Finding out just how soft shell crabs get to the plate was one of the most interesting parts of a recent fishing trip I took with Joey Fonseca, the subject of this week's column. Somehow, seeing firsthand the effort it takes to get these beauties to the market has made them even more delicious. But what happens to the potential soft shells that never make it to market?
Joey and his wife Jeannie have a series of cultivation tanks set up in sheds behind their home along Bayou Des Allemands, and their purpose is to nurture ready-to-molt crabs from the time Joey hauls them from a trap a mile or so away to the time Jeanie sells them at the Crescent City Farmers Market on Tuesdays, or to a roster of chef clients.
Most customers want perfect crabs, with all their legs and especially both of their succulent claws intact, but it doesn't always work out that way. Crabs lose appendages all the time. So if one of the crabs in a Fonseca harvest loses a claw, it means one less crab for the restaurant or market, but one more for the family kitchen.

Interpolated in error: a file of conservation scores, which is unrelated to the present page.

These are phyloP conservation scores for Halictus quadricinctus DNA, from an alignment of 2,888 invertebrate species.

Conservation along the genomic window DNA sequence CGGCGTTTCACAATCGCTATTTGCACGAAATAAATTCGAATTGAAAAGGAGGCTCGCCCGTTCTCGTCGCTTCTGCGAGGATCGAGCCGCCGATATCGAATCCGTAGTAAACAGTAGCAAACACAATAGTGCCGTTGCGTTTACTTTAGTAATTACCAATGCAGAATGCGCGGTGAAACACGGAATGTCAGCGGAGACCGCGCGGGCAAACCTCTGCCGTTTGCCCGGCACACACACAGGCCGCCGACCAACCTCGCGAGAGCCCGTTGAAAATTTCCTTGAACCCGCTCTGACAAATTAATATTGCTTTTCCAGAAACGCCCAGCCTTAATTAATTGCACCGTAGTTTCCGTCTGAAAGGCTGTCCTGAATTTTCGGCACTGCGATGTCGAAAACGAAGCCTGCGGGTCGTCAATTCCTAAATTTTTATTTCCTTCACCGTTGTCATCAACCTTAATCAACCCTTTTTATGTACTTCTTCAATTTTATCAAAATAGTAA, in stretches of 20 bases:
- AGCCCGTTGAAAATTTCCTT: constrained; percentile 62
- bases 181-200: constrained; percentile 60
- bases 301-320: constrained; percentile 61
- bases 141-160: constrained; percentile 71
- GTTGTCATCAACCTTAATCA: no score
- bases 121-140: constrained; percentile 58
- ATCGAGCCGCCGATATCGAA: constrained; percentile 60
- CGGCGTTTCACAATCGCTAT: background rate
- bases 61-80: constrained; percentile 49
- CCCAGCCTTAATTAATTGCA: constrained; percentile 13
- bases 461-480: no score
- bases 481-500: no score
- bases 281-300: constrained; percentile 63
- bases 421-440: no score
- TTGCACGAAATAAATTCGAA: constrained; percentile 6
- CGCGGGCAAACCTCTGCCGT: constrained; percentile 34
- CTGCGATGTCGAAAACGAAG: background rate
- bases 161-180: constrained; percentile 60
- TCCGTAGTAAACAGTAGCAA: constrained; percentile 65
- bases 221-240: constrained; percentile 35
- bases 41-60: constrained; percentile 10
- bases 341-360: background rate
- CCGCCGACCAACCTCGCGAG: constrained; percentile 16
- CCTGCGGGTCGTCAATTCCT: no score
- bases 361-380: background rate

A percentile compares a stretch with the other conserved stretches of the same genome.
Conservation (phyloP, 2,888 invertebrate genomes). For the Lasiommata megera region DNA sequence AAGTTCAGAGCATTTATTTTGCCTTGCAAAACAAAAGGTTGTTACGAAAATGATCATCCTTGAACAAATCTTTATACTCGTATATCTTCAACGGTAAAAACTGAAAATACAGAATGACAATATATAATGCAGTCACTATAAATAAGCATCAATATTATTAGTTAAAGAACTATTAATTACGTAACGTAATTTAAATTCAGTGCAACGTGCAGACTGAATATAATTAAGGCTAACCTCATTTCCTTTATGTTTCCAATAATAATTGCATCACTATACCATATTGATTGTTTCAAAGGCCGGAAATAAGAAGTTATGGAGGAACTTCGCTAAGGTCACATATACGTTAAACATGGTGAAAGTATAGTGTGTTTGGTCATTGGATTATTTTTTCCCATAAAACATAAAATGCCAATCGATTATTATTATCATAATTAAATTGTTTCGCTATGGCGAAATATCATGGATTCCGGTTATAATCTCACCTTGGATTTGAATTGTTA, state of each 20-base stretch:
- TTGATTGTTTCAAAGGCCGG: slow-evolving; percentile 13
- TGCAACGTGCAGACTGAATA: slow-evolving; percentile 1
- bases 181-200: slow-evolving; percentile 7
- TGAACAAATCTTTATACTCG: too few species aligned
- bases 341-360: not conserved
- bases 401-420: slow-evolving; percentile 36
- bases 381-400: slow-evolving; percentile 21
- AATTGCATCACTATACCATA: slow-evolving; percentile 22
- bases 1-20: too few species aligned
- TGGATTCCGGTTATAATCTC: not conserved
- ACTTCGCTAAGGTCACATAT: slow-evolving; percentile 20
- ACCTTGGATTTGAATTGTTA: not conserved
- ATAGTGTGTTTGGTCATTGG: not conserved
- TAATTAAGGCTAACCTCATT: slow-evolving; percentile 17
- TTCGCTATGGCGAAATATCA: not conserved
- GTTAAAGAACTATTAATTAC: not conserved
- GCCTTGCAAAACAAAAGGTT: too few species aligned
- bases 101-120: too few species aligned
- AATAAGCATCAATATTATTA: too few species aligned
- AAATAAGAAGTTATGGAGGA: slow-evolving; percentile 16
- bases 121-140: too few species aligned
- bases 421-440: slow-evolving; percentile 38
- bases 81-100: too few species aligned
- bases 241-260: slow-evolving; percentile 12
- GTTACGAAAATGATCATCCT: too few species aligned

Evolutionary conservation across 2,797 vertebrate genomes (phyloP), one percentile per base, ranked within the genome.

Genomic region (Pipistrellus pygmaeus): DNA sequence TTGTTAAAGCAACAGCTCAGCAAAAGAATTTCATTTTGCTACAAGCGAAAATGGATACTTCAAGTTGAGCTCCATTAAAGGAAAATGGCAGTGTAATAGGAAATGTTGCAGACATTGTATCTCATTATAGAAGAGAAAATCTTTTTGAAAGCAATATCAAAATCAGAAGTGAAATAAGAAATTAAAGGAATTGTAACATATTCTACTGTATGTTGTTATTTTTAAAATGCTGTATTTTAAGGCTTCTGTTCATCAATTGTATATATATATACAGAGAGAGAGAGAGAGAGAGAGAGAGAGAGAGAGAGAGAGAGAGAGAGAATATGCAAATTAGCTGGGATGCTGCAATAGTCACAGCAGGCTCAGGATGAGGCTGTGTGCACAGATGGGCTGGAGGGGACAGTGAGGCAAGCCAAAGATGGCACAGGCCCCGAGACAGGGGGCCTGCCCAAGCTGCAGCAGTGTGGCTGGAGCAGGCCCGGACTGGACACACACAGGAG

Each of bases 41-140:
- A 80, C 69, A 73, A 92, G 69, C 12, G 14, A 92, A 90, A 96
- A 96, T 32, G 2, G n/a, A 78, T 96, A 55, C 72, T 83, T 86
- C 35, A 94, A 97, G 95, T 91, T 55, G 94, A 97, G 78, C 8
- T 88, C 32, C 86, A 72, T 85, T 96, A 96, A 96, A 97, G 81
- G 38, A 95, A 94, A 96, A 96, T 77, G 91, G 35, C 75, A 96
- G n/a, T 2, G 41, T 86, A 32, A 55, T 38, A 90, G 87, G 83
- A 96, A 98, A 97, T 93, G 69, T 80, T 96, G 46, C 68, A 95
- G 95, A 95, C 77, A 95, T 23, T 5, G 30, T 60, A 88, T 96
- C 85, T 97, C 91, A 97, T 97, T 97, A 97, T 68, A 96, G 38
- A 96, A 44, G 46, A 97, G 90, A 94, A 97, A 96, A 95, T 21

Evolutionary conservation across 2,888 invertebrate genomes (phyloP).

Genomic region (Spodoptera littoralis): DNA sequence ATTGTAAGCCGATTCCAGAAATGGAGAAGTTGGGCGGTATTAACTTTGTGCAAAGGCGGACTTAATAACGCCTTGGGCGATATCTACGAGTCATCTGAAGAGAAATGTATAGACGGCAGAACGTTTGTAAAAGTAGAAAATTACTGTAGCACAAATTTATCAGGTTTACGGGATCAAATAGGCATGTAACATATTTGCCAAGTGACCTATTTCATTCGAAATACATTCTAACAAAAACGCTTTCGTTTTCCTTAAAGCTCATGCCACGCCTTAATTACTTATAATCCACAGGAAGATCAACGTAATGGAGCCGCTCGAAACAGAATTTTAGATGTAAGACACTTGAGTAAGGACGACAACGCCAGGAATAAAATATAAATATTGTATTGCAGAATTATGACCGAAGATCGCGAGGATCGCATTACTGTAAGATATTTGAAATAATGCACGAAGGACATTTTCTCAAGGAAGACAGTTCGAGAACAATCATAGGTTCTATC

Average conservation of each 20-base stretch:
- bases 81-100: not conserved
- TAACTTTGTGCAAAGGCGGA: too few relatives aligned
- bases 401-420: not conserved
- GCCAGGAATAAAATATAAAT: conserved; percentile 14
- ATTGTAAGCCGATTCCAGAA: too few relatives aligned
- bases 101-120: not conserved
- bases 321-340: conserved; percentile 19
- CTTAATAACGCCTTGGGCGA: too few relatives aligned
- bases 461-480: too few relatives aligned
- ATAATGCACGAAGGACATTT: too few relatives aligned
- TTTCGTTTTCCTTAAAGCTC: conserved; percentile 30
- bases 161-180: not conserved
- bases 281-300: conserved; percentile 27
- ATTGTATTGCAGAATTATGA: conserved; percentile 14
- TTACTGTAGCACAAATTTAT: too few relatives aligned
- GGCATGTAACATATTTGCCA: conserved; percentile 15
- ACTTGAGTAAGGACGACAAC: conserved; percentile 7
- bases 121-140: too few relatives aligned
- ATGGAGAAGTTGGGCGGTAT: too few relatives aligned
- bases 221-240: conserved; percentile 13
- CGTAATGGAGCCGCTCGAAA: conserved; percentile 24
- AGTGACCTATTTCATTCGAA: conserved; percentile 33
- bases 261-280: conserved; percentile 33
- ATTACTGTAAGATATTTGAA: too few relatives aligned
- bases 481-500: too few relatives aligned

"The ones that don't make real good restaurant quality still make real good coonass quality, because I'll eat the hell out of them," says Joey. "Who cares if there's no claw? I'll just borrow it from the next one."
Many crabs don't survive the molting process, but Jeannie says these can be the most exquisite of all.
"We call them peelers, because you have to peel the rest of the shell off after they die. But what you have there is the most tender crab possible. It hasn't started to puff up to its bigger size, it just stopped right there at its most tender," she says.
These peelers rarely make it out of the Fonseca household, but rather contribute to a fringe benefit of the crabber's hardworking livelihood.
"I take them, season them up and just sauté them in olive oil so they're done on each side," says Jeannie. "Then take some of that cooked rice and stir it around in there so it gets the oil and the crab bits all in it. Perfect."